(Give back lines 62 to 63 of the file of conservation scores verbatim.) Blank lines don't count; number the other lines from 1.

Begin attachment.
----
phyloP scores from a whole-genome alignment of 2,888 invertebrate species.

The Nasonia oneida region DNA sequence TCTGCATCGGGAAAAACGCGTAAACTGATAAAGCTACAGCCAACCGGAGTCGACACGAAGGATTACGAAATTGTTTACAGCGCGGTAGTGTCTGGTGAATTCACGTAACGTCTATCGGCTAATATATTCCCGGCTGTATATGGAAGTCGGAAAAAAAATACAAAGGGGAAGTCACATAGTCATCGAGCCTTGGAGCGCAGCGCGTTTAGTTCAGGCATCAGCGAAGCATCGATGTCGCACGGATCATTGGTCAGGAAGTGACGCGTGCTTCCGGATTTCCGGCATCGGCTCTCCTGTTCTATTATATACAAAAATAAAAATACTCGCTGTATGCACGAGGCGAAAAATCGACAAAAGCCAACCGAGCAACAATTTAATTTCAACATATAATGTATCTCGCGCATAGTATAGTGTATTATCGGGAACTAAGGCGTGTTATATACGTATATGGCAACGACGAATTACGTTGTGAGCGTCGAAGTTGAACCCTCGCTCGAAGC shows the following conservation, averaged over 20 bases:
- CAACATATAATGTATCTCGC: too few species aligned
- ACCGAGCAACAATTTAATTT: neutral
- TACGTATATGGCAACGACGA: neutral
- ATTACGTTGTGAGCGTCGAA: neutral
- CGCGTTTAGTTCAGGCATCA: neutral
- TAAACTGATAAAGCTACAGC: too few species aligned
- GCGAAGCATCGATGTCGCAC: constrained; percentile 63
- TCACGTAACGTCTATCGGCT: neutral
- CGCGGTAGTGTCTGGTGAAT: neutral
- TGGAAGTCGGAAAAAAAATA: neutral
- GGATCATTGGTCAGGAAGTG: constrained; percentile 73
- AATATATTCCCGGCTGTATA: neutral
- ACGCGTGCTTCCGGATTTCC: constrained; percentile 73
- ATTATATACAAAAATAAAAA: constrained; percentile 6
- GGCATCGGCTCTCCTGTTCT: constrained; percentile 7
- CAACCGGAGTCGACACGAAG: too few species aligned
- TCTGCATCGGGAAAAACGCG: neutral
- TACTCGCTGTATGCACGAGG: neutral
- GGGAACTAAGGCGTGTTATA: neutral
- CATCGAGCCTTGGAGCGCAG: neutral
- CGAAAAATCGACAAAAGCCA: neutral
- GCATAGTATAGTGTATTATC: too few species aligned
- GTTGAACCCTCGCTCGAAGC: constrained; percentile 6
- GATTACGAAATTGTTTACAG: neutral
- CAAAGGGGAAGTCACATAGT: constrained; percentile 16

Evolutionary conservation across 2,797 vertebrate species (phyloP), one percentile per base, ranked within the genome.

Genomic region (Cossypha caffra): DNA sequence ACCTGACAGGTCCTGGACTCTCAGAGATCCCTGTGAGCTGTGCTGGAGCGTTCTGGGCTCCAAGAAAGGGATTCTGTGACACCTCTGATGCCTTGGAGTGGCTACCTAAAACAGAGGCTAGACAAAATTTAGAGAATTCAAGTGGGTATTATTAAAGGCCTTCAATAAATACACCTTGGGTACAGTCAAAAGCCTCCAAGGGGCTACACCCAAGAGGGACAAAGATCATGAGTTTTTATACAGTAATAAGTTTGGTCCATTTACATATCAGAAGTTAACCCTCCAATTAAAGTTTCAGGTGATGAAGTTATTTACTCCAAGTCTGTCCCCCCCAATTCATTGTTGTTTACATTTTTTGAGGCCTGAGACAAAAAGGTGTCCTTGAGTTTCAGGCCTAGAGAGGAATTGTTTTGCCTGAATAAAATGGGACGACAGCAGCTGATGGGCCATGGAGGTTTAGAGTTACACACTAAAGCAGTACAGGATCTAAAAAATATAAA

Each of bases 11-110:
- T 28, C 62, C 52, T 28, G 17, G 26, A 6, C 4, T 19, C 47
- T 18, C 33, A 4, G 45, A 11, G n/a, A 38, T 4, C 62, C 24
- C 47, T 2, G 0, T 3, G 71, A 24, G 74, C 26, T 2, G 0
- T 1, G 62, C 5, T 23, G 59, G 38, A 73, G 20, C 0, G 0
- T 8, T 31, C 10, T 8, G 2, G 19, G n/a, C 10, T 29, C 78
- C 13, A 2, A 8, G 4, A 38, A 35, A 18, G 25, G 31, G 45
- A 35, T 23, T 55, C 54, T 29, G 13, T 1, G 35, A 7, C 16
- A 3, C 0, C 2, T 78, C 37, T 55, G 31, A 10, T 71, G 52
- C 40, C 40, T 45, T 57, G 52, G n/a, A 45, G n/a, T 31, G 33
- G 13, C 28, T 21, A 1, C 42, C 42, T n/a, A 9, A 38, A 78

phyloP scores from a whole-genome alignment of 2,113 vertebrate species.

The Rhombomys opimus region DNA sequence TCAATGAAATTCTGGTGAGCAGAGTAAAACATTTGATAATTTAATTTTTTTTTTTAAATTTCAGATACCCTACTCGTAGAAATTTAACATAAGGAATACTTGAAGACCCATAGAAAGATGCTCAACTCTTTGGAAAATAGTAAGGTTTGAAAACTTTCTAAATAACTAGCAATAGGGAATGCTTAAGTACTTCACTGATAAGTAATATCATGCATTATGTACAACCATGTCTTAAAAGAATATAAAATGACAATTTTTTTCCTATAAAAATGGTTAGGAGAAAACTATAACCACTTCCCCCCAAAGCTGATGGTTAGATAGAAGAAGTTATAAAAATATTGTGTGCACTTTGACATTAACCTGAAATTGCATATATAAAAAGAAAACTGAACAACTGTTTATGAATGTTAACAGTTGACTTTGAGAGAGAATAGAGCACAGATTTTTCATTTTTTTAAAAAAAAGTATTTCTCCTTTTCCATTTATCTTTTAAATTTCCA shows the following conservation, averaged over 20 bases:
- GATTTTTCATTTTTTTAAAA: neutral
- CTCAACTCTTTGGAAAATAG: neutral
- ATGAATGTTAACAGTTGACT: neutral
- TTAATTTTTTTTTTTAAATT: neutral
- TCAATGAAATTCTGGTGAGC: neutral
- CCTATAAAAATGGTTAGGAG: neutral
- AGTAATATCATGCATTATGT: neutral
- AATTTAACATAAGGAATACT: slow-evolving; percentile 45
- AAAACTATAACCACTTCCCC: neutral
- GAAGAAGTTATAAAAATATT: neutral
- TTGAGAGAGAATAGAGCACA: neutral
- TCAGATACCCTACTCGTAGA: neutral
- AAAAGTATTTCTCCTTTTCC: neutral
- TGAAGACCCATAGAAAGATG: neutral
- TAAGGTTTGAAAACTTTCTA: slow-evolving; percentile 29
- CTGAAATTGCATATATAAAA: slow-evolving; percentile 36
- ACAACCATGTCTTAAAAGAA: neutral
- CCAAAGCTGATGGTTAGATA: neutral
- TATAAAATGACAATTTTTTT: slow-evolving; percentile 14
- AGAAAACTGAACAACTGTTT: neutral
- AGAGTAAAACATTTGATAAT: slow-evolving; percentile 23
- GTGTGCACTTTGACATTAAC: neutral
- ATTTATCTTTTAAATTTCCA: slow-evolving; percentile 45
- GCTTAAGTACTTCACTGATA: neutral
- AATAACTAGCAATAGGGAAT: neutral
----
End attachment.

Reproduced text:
- AGAAAACTGAACAACTGTTT: neutral
- AGAGTAAAACATTTGATAAT: slow-evolving; percentile 23